This Article is taken from a seminar by Nigel Adams of Goodman Derrick LLP, held at Bicester Heritage.
(The seminar was made possible by the support of Anglo American Oil Company.)
What is an Agent?
- An agent is a person or company etc which acts on behalf of another, referred to as the “principal”.
- Agents have the power to affect the legal relationships of their principals with third parties.
- Agents are subject to various duties and obligations which are outlined further on in this article.
What is a Principal?
- A principal is a person or company etc which acts for and on behalf of itself, or which acts via an agent.
- A principal acting via an agent can remain hidden – the so called “undisclosed principal”, or they can be “disclosed” by the agent to the third party if the principal has permitted the agent to disclose their presence and identity.
How does an agency relationship arise?
- An agent cannot confer authority on itself.
- Normally both the agent and principal give express consent to their relationship of principal and agent – often there will be a written agency agreement so there is no doubt as to each party’s respective rights and obligations.
- However, an agency relationship can also be imposed by operation of law – consent to act as an agent can be inferred from a course of conduct or dealings.
- As it is not always necessary to have a written agreement to be an agent, problems can arise where an agent does not recognise or appreciate that they are in law acting as the agent of a principal.
Elements of an express agency agreement
- If you are to create an express written contract of agency then the following are important terms to include:
- The identity of the agent (a specific person or a member of a group?)
- The identity of the principal (who has authority to direct the agent?)
- Timescale – how long will the agency last?
- What can the agent do?
- What is the agent not allowed to do?
- Payment/commission terms.
Duties of an Agent
- There are a host of implied duties on an agent (which will apply even if there is no express agency agreement):
- Follow the terms of a written agency agreement and stay within the limits of the authority which has been granted.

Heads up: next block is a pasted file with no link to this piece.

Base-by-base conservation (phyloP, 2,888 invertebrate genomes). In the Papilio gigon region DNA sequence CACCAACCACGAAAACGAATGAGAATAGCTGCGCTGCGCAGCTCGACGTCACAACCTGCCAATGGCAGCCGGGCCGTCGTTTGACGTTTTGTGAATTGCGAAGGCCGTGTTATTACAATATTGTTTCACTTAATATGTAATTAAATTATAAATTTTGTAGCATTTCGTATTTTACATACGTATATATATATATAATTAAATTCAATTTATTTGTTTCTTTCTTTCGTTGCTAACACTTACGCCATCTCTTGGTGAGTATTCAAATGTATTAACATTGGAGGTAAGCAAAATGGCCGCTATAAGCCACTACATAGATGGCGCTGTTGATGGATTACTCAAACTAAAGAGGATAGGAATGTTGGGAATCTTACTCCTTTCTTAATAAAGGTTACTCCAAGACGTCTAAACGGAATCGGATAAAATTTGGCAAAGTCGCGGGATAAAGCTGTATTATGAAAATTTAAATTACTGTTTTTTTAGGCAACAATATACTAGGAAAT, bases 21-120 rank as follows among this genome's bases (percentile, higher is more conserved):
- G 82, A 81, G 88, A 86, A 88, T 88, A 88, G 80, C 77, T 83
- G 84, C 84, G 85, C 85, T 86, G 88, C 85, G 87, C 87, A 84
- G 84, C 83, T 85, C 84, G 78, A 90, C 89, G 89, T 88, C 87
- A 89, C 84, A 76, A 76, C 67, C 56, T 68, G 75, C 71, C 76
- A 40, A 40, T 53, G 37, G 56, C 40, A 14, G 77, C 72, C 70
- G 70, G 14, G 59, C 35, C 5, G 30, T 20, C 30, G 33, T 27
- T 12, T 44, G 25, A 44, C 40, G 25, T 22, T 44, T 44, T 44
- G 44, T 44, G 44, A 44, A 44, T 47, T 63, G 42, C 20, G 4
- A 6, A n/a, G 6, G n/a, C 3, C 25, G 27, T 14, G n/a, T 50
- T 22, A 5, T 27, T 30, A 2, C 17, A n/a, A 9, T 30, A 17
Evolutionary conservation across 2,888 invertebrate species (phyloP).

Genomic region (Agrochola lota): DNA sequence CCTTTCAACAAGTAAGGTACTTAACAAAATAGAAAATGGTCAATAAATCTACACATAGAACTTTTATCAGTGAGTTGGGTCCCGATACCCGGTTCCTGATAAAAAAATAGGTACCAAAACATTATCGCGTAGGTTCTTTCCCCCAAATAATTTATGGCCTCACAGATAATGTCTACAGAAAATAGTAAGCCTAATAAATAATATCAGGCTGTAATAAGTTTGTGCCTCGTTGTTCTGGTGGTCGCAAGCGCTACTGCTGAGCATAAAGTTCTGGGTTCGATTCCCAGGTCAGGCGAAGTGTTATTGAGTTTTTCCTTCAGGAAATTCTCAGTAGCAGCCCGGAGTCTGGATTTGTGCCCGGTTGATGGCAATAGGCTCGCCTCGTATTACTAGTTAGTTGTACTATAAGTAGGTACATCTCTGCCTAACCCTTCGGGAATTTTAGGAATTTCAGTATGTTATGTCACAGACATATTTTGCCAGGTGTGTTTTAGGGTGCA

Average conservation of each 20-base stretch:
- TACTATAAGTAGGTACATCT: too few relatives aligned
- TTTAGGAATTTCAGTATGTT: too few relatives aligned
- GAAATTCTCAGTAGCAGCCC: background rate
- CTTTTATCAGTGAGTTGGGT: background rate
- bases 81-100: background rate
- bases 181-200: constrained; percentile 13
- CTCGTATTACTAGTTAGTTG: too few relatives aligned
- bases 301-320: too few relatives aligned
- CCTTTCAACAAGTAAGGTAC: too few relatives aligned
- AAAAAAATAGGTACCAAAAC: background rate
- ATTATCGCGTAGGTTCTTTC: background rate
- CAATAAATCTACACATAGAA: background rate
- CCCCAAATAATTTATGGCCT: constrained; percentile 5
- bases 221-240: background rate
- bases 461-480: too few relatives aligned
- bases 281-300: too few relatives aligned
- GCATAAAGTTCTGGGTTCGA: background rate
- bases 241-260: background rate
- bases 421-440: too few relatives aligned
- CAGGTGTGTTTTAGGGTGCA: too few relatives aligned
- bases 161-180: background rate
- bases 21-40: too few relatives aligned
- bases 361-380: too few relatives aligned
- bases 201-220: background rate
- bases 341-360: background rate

- Follow the lawful instructions of the principal.
- Avoid conflicts of interest – an agent cannot act for two competing principals at the same time without the informed consent of each.
- Act in good faith.
- No secret profits or bribes.
- An agent must not act for its own benefit (or another’s benefit) without the consent of the principal.
- An agent must disclose all material facts to the principal and keep it properly informed.
- The principal’s confidential information must be preserved.
- An agent must account for all money and profits.
Duties of a Principal
- The principal owes a duty to pay the agent any commission lawfully due or legitimate expenses incurred.
- An agent has the right to be indemnified by the principal against any loss suffered by the agent while carrying out the agency tasks.
- The principal is liable for all of the agent’s acts carried out within the authority of the agency.
- The principal is bound to honour contracts which the agent lawfully creates on behalf of the principal with third parties.
Why does this matter?
As set out above, an agency relationship can arise without an agent being fully aware of it. The duties owed by an agent to their principal apply regardless of whether or not the agent actually appreciated they were an agent. By reason of this it is very likely that an agent that has not recognised it was an agent could be in breach of duty to its principal without intending to be.
Being in breach of duty as an agent can have very costly consequences and can ruin classic car dealers and traders who fail to get the distinction right between when they act for themselves (as a principal) and when they are acting for others (as an agent). The difference can result in dealers and traders having to pay what it thought were its own profits away to its principal – that is the “car crash” which dealers and traders need to avoid at all costs. By taking time at the outset of a business transaction to clarify if you act as principal or as agent should hopefully mean that possible future problems with a confused role are avoided.
Partner, Goodman Derrick LLP